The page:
It’s Rwanda Week here at Ker & Downey. We’re taking an in-depth look at the ins and outs of traveling to Rwanda. Today, it’s all about Rwanda gorilla trekking in Volcanoes National Park – the country’s biggest tourism draw.
Each year Rwanda draws thousands of visitors to Volcanoes National Park to see the gorillas at home in the mountains. The park is home to half of the world’s wild gorilla population. It is also where legendary primatologist Dian Fossey spent 20 years studying these gorillas. For the lucky few who are fortunate to snag one of the tracking permits dispersed by the Rwandan government each a day, the experience will certainly leave an impression.
There are 10 habituated families of mountain gorillas in the Rwandan sector of the Virunga Volcanoes tracked for visitor interaction. Each gorilla family offers something unique and completely different, making no two gorilla treks the same.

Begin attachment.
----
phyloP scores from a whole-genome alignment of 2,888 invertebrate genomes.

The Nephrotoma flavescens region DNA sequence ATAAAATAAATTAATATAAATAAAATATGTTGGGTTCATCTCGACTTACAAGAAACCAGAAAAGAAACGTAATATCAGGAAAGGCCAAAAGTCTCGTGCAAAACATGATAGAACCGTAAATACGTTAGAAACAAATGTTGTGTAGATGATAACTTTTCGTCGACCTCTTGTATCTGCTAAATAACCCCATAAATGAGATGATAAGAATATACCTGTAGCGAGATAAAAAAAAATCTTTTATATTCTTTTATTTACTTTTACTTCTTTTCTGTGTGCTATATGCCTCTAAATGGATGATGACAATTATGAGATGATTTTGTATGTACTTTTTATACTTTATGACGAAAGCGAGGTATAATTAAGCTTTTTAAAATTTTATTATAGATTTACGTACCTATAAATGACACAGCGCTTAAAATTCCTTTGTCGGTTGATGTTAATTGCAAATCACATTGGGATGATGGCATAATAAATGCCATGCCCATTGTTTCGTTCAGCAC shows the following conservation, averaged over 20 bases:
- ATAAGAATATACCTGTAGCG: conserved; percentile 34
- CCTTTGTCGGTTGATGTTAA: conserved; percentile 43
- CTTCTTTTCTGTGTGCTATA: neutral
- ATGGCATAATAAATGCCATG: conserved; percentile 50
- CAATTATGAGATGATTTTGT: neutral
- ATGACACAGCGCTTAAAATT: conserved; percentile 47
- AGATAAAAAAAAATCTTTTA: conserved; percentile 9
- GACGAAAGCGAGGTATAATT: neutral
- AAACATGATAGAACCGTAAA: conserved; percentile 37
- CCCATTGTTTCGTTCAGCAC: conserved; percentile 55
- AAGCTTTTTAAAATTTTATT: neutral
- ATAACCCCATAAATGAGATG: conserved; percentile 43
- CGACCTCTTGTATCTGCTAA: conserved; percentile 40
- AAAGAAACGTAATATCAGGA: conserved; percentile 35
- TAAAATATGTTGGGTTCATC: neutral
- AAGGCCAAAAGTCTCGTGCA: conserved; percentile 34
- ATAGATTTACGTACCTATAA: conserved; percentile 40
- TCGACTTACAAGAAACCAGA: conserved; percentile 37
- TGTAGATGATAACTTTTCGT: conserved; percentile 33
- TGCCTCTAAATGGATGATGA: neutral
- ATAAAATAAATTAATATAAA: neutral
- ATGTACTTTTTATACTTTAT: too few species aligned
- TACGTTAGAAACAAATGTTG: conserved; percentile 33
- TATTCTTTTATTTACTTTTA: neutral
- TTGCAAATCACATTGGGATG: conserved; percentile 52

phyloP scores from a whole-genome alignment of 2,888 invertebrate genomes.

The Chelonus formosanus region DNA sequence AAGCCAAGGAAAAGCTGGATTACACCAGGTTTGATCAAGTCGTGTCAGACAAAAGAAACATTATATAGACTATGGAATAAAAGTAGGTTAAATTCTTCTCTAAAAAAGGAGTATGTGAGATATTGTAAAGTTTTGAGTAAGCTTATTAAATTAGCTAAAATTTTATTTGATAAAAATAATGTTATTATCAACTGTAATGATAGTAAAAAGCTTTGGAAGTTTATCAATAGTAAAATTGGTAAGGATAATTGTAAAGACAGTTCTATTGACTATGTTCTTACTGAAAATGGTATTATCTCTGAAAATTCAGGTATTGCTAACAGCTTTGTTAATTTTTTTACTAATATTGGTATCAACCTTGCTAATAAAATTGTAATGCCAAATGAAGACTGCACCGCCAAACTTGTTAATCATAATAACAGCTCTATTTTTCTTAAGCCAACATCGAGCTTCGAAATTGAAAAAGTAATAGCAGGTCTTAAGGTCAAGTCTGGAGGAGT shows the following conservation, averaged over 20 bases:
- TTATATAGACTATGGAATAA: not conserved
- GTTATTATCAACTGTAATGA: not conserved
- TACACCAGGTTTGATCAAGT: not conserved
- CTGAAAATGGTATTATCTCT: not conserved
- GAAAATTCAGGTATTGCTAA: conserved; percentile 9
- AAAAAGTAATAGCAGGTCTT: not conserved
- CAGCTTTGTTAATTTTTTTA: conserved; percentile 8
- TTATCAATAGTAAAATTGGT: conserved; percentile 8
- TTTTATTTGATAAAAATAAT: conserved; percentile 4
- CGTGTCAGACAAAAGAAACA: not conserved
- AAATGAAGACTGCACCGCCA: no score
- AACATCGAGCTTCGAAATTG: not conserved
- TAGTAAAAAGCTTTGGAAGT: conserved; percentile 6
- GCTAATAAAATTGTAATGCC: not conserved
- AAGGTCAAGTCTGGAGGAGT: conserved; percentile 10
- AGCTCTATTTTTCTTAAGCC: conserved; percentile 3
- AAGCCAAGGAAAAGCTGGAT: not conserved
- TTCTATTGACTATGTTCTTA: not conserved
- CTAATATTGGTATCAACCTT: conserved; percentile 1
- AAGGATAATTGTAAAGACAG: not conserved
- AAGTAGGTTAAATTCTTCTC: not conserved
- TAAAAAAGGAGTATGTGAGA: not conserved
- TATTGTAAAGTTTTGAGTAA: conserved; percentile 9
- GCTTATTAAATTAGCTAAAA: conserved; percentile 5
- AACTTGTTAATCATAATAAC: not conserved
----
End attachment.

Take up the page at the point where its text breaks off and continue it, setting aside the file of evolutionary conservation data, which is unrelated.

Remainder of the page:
Treks through Volcanoes National Park vary depending upon the gorillas’ movements. Most days, several groups may be found within a two-hour trek. However, the wet season sends gorillas to lower elevations for feeding, reducing trekking times to as little as 20 minutes. Rangers group trekkers together based on fitness level. Only eight visitors are allowed per group, so the trek is intimate. Once found, travelers spend an hour with the gorillas. The experience of seeing the gorillas up close and personal in Volcanoes National Park is both surreal and exhilarating. It truly is one of the most memorable experiences you will ever have in your lifetime.
Recommended Packing List for Rwanda Gorilla Trekking
- Recommended clothing is long trousers and shirts when in the forest to avoid nettle stings
- Sturdy walking shoes or hiking boots are essential in the wet forest
- Rain gear
- Water bottle and a small snack, but please note that eating, drinking, and smoking near the gorillas is forbidden
Porters are available to help carry your day pack for a small fee. We strongly encourage you to make use of this service, not only because it will make your trek more enjoyable, but because hiring a porter directly supports the local community.